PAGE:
The streaming wars’ latest skirmish came in October when Apple announced it would produce the World War II series “Masters of the Air” in-house at the company’s Apple TV+ studio in Culver City.
Hollywood saw the news as proof that Apple is joining Netflix and Amazon Studios as streaming’s biggest threats to film studios, and that it would be foolish to bet against Apple, what with its $1 trillion-plus valuation.
“Apple is ready for takeoff,” the Hollywood Reporter gushed.
But Apple TV+ is also the most acute example of an issue affecting streaming giants, and perhaps the future of Los Angeles’ world-famous entertainment business: a lack of space.
Developers — most prominently Hackman Capital, Hudson Pacific Properties and Lincoln Property Company — have delivered on massive tenant improvements in order to get Netflix, Amazon and Apple to lease their L.A. buildings, transforming the city’s office market.
“We have the benefit of being the clear No. 1 entertainment capital of the world, and that’s not going to change,” said Michael Hackman, founder and CEO of Hackman Capital, which fully leased its Culver Studios to Amazon and paid $750 million for the 25-acre CBS Television City campus in December.
Despite a flurry of blockbuster lease deals, the A-list streamers still have far less space to make content in the city compared to the old-line studios they increasingly compete against. Even though developers are scrambling to repurpose space to accommodate them, their sheer appetites will likely lead them to look outside L.A. for the real estate they need. And there’s little room to grow. L.A. County soundstage space is at 92 percent capacity, according to Film LA.
“When it comes to property,” said Michael Soto, a researcher at Transwestern, “the legacy studios basically have a 100-year head start.”
Streamers jet into LA
Once upon a time, the Los Gatos, California-headquartered Netflix had a friendly relationship with the major studio players, such as Disney, Warner Bros., Universal, Sony, Paramount and recent Disney acquisition Fox.
That started to shift in 2013 when Netflix premiered its much-acclaimed original series “House of Cards.”
Netflix “realized that if they owned original content and their own distribution path via streaming, they can achieve greater independence and competitiveness,” said Gene Del Vecchio, a marketing professor at the USC Marshall School of Business. Also, original programming meant decreased reliance on licensing content made by studios, Del Vecchio said.
But to make its own content, Netflix needed space close to actors, directors and screenwriters, not to mention grips, sound engineers and costume designers.
In other words, Netflix had to get serious about L.A.
In 2017, the company dispensed with its modest satellite office in Beverly Hills and moved into Hollywood, renting out 418,000 square feet of studio space at the Sunset Bronson lot from Hudson Pacific Properties. A year later, Netflix extended its lease at Sunset Bronson until 2031. The company simultaneously rented out Epic, a 13-story, 328,000-square-foot building across the street from Sunset Bronson, another lease that runs through 2031, and another parcel owned by Hudson Pacific.
Netflix wasn’t done. Last November, it executed a 12-year lease with Kilroy Realty Corporation for 355,000 square feet of space on Vine Street in Hollywood. It then leased a further 170,000 square feet, including Hollywood studio real estate owned by Lincoln Property Company.
When the dust had settled, Netflix had leased approximately 1.6 million square feet of Hollywood space. (The company also added to their space by setting up a 60,000-square-foot studio in Burbank this October.) Meanwhile, Amazon and Apple were similarly reshaping Culver City.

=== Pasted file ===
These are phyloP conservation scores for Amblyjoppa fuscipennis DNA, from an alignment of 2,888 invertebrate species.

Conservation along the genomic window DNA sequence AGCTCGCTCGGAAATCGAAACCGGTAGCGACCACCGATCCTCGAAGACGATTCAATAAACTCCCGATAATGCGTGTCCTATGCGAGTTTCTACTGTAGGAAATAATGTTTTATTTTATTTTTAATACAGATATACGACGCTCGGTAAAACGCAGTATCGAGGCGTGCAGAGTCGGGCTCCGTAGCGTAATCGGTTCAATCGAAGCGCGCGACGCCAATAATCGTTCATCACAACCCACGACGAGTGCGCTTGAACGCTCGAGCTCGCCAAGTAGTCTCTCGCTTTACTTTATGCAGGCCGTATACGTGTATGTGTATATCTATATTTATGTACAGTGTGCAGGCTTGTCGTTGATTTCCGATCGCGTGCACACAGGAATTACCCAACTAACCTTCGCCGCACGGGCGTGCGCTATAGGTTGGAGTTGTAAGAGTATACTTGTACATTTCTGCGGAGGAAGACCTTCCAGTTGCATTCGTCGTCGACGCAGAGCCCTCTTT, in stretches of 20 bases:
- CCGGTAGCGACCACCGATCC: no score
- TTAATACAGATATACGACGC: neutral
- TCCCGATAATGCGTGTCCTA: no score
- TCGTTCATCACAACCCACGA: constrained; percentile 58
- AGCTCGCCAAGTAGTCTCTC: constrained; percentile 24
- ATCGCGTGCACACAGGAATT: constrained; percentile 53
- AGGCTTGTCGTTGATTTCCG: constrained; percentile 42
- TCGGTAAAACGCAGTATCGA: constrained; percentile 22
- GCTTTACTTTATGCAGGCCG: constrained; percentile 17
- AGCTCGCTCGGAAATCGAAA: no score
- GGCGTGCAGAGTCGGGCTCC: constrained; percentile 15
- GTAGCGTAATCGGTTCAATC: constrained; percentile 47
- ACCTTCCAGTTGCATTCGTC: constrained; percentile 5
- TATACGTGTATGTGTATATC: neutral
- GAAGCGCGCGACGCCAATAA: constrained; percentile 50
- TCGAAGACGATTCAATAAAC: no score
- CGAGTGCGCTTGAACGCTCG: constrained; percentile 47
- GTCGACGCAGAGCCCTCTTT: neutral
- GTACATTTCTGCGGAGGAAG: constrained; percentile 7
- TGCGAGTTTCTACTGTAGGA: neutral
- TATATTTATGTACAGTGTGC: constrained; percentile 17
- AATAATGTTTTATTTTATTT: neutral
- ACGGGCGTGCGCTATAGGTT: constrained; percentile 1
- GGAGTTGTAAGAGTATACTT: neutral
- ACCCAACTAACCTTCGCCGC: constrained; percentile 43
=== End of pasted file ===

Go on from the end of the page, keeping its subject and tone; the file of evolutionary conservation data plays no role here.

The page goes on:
Last year, in a bid to ramp up its Prime video originals, Amazon moved production centers from Santa Monica to the fabled Culver Studios, filming site of both “Citizen Kane” and “Gone with the Wind.”
Hackman Capital leased the property to Amazon, and the Westside L.A. developer is expanding the studio to 721,000 square feet, an undertaking mostly financed by $620 million in Deutsche Bank loans.
“I sincerely believe their real estate acumen because everything they did on the warehouse side really proved to be ahead of the curve,” Hackman said of Amazon. “They figured out very quickly that they had to have their own studio lot, and when they know what they want, they make it happen.”
Lincoln Property Company, meanwhile, announced in March 2018 it had leased 128,000 square feet of studio and office space in Culver City to Cupertino, California-headquartered Apple’s new streaming service.
The streamers’ moves helped spur a “building boom in Culver City,” said Kevin Klowden, executive director at the Milken Institute, a Santa Monica-based economics think tank.
“Streamers have joined — and even dominate — the studio leasing market,” said JLL’s Carl Muhlstein.
But the soundstages and office spaces leased by Netflix, Amazon and Apple don’t compare to what the studios own.
Show business observers knock the 107-year-old, Hollywood-based company for routinely placing last among studios in worldwide box office revenue and lagging in production. Paramount is scheduled to release 13 movies by the end of 2019, while Netflix is set to produce 90 films.
When it comes to land, though, the tables are turned.
The Paramount lot will reach 4.1 million square feet once a $700 million, 1.4 million-square-foot expansion is completed.
The story of Paramount v. Netflix in Hollywood is similar to the dynamic in Culver City.
A 20-minute walk from the Apple TV+ studio along Washington Boulevard leads to the 2 million-square-foot Sony Pictures lot, also dating from 107 years ago. The other, even bigger studios — Disney, Warner Bros. and Universal — own millions of square feet in office and soundstage space across Burbank and Studio City.
Disney also has the Santa Monica soundstage space used by Hulu, of which it has full control following a deal with Comcast.
Disney, Warner, and Universal are all set to start their own streaming platforms within the year.